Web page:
Khazanah (Treasure) Edition 27:
Women and Islamic Revolution of Iran
Book Title : Islam and Feminisms: An Iranian Case Study
Author : Haleh Afshar
Publisher : London: Macmillan Press
Year of Publication : 1998
Number of Pages : 256 pages
For women in Iran, the Islamic rules for them are stricts. To get a chance to take part in public sphere, women are hindered by patriarchal power. This marginalized portrayal of women’s roles exists, just after the Islamic revolution took place. This fact is explored in “Islam and Feminisms: An Iranian Case Study” by Haleh Afshar.
Haleh Afshar (1944) is a Muslim feminist born in Iran and educated in England. She had worked as a journalist in both countries, and wrote many books. As an active figure in politics prior to revolution, Haleh examines the process of how women during revolution played prominent, but they have marginalized roles after the Islamic revolution and in the government formation. Haleh herself is part of the struggle. She is a third generation after her mother and grandmother, who rejected the marginalizing rules, such as hijab for Iranian women.
According to Haleh, one of the twenty most successful Muslim women in Britain, The Muslim Women Power List in March 2009, since beginning the Islamic Republic of Iran has enacted misogynistic rules. Although women have sought to interpret and act, fundamentalist policies have always hampered their efforts in transition from home to work, or to a wider public space.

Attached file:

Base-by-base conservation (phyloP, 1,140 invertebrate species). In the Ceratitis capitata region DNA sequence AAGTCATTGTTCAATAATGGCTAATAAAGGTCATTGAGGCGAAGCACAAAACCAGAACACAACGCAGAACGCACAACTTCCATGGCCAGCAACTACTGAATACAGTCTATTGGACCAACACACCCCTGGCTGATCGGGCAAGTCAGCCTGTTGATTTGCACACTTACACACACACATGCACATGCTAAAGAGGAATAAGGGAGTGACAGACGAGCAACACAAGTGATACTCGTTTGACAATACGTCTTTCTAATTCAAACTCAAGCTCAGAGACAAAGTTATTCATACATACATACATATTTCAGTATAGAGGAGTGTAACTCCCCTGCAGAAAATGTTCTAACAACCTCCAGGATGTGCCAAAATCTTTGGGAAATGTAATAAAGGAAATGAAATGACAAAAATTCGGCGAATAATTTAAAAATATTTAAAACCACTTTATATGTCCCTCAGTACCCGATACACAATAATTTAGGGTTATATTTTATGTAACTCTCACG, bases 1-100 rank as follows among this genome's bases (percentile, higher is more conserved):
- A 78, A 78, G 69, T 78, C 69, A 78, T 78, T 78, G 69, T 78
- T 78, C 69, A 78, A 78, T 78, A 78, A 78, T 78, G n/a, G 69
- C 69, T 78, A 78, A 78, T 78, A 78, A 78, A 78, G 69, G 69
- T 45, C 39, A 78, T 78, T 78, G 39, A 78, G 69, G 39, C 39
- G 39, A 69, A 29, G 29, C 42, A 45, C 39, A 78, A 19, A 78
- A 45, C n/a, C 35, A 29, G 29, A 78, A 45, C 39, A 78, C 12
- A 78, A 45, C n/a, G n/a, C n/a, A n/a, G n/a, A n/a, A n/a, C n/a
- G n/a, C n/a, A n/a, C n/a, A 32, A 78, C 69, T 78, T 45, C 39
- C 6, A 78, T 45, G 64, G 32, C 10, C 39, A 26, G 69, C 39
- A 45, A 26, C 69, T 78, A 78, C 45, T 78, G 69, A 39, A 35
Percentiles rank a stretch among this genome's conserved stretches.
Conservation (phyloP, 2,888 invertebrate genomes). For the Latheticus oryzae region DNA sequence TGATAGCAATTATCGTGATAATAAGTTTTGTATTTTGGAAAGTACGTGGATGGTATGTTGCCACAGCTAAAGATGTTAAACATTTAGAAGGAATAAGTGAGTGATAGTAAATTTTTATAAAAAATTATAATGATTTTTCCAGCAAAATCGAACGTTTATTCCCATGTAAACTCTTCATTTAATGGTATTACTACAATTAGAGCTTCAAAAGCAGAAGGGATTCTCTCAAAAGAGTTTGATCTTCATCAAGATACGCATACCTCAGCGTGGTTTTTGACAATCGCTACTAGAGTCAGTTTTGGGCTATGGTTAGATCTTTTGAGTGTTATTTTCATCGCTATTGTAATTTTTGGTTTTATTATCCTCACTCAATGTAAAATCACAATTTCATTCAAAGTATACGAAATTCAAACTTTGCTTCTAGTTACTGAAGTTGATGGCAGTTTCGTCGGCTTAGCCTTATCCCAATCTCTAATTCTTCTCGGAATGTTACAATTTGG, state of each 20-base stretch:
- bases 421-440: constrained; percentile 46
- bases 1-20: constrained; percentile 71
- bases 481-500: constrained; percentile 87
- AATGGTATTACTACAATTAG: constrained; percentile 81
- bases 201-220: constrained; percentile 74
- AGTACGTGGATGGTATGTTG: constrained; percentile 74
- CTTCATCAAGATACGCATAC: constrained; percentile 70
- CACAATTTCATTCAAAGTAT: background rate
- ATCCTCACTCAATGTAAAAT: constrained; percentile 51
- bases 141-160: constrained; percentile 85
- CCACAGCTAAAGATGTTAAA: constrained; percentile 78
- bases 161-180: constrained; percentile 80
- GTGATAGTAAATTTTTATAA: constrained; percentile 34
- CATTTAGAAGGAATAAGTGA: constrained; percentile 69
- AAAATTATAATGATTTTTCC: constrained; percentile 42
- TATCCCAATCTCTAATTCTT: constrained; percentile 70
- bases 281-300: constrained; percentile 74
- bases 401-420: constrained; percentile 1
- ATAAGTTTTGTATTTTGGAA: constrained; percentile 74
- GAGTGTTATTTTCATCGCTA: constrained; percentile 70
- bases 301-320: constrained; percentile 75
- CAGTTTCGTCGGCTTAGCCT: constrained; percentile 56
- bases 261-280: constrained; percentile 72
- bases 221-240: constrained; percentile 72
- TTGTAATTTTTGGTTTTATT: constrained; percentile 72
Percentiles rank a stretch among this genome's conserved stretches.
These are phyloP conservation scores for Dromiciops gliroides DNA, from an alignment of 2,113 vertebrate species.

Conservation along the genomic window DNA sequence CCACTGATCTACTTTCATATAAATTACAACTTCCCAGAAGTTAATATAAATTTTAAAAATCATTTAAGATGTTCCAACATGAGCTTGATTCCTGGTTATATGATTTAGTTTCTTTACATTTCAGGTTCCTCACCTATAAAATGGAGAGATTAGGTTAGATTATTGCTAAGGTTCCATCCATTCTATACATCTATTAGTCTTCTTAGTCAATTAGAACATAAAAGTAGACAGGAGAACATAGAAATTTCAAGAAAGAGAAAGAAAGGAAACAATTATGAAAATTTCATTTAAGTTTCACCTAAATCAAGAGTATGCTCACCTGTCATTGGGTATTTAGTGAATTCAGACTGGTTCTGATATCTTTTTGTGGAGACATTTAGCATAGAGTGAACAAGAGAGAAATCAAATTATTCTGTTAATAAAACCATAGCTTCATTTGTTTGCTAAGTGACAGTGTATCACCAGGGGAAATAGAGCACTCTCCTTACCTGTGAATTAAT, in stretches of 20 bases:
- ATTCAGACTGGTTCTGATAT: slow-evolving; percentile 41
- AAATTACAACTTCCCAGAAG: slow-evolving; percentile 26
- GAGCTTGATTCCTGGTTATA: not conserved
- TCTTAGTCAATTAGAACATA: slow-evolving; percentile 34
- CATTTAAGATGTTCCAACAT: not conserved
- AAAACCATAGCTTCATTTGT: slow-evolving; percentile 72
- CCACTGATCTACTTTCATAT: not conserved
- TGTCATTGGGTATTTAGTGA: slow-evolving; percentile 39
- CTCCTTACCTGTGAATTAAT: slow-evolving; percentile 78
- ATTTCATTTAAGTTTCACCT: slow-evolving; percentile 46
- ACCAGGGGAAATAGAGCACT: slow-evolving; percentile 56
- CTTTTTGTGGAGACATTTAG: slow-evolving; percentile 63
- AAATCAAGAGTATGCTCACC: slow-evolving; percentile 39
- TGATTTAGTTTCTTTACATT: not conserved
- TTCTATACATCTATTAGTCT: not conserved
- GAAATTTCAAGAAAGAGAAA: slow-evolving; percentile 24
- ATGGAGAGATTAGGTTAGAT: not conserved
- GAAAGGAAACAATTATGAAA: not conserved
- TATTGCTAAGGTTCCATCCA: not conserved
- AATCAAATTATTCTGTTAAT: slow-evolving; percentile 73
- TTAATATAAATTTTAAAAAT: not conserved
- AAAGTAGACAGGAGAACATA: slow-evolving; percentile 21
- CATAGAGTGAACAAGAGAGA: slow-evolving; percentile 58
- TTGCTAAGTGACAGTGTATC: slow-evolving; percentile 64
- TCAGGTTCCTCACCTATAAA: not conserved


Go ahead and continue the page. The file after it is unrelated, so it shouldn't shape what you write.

Iranian policy of Iran’s revolutionary leader, Imam Khomeini, about women was often a contradiction. As he pushed women back into domestic territory, at the same time he built a female army around 4,000 personnels. In the field of education, a revised policy of school textbooks was made by removing books contain some illustrations and opinions that were not considered “Islamic”. Photos of women should be covered with hijab. This happened after a school ban was introduced for married women.
Fields and majors women may enter at schools were only areas that support “femininity”. Majors in law, medicine, engineering and science may only be entered by men. Women judges were dismissed. Faculty of Law was closed to women, they should not become judges under article 163 of the Constitution of the Islamic Republic of Iran.
Of these policies, the policy on hijab (veil) was the most controversial. Al Qur’an itself, discusses the requirements of hijab in general, but does not set limits and details what women should wear.
Aassumptions about the hijab that developed in Iran, women should wear face cover to hide physical ornaments, such as bracelets, rings, necklaces, make up and more, from the disrespectful gazes of men, prevent them from sexual harassment. For those who do not wear hijab, may not enjoy public facilities like restaurants, cinema or shopping areas. They would be whipped 74 times, it was considered violate the law and public morality. Imprisonment in 3 months up to 1 year was also waiting. The marginalization continued, women were prohibited from appearing on television and radio, because their voice was considered aurat (parts of the body that cannot be exposed or should be covered).